Even after a relatively mild winter, most Kentuckians welcome the transition into spring. Still, changeable weather is one of the harbingers of the season, and often it comes in the form of high winds and blustery conditions. Even though tornadoes can occur in any season, they are most common in spring, along with downbursts and windstorms.
A tornado is a violently rotating column of air that descends from a thunderstorm. These violent storms form thousands of feet above the earth's surface usually during warm, humid, unsettled weather and typically in conjunction with a severe thunderstorm. Along with rain, dust and debris are sucked into the center of the air column and form the distinct funnel shape that identifies a tornado. Wind speeds, ranging from 40 mph to more than 300 mph, can be extremely destructive. A tornado can level a building, lift a railroad car off its tracks and strip asphalt from pavement.
Derecho windstorms and downbursts also come from thunderstorms. Derechos are rapidly moving, large-scale and long-lived wind events associated with bands of thunderstorms or showers. Winds ranging from 57 mph to more than 100 mph can topple tractor-trailers and blow down trees. Downbursts are much smaller and are formed by high winds that funnel down to the surface from the upper levels of thunderstorms. Both can cause serious damage and can be life threatening, so even when just a thunderstorm watch or warning has been issued, you should always be prepared.
Make a tornado emergency plan for both work and home. Keep a weather radio in good working condition with extra batteries. Make sure you and your family know what precautions to take in your home, a car, open country or other situations that you may find yourself in during severe weather. You also have many options for mobile weather apps on your smartphone or mobile device. It's time to think about what you'll do in case the weather turns wild.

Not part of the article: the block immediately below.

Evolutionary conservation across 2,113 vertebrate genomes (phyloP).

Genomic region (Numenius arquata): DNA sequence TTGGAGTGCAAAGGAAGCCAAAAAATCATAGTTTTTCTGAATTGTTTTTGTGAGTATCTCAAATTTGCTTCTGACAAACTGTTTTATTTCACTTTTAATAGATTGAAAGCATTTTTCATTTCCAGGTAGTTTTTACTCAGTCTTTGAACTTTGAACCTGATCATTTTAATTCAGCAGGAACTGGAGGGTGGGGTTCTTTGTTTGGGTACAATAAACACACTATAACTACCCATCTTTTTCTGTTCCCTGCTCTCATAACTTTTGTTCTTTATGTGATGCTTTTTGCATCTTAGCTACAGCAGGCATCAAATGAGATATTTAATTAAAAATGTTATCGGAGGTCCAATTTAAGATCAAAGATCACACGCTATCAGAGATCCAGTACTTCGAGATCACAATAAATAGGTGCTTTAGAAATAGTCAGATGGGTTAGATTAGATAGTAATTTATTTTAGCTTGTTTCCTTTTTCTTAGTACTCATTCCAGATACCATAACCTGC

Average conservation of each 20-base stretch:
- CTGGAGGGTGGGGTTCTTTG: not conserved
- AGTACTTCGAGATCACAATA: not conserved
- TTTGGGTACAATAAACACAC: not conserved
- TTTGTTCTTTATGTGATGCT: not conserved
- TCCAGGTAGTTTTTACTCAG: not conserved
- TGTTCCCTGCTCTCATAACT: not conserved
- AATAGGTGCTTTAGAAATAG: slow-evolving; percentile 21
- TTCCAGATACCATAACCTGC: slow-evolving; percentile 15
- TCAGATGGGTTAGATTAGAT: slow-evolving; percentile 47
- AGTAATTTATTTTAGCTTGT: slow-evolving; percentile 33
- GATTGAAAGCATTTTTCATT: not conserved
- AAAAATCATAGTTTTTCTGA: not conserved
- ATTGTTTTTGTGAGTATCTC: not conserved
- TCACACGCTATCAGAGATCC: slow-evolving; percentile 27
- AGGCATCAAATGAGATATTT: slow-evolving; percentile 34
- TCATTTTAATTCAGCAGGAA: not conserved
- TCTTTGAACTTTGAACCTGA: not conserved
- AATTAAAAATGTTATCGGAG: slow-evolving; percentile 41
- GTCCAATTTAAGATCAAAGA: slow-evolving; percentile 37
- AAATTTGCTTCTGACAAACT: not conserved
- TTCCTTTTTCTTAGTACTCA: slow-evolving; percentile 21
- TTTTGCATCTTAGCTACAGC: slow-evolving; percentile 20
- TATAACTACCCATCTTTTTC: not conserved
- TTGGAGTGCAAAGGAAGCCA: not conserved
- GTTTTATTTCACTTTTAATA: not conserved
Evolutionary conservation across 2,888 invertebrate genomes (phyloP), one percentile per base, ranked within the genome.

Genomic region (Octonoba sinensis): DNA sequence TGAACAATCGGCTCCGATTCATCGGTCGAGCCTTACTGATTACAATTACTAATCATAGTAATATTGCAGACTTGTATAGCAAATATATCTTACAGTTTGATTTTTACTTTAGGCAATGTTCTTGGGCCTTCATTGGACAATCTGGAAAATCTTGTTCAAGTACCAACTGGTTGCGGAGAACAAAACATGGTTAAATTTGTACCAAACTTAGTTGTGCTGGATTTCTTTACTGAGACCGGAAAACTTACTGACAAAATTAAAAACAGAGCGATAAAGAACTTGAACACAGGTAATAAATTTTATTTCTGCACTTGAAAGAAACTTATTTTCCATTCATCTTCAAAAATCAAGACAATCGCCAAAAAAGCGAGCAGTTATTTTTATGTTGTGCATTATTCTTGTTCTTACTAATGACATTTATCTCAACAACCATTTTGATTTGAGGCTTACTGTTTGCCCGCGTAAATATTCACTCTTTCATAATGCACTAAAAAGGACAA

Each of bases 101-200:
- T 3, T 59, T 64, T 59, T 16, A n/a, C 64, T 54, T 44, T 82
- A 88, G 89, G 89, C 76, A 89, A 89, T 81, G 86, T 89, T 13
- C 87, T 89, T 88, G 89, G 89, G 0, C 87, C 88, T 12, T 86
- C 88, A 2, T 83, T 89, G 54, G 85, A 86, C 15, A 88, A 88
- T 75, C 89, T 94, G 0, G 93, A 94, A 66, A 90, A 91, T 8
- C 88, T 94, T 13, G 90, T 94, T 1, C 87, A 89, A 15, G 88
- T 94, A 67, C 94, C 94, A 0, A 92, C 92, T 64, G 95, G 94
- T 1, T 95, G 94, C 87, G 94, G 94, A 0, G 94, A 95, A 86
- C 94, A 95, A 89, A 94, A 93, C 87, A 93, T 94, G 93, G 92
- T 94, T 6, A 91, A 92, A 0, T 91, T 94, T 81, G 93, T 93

· In your home or any sturdy building, take shelter in the lowest level away from any windows, preferably under a sturdy object to protect yourself from falling debris.
· In your car, you should attempt to drive to shelter. If this is not possible, exit the vehicle and take cover by laying down in a ditch or low-lying area with your hands over your head. If a low-lying area is not nearby or you cannot exit your vehicle, strap on your seat belt, cover your head and keep your body below window level.
· In a mobile home, even if it is tied down, always evacuate and take cover in a low-lying area and cover your head.
Special considerations for livestock producers include moving livestock to high ground in case of heavy rain and potential flash flooding. If moving livestock is not possible, open gates so they can escape high water. You should take precautions against lightning strikes by preventing animals from herding under isolated trees and moving them away from other large conductors that may attract lightning.
For more information about spring weather preparations, contact the Laurel County Cooperative Extension Service, or visit laurel.ca.uky.edu.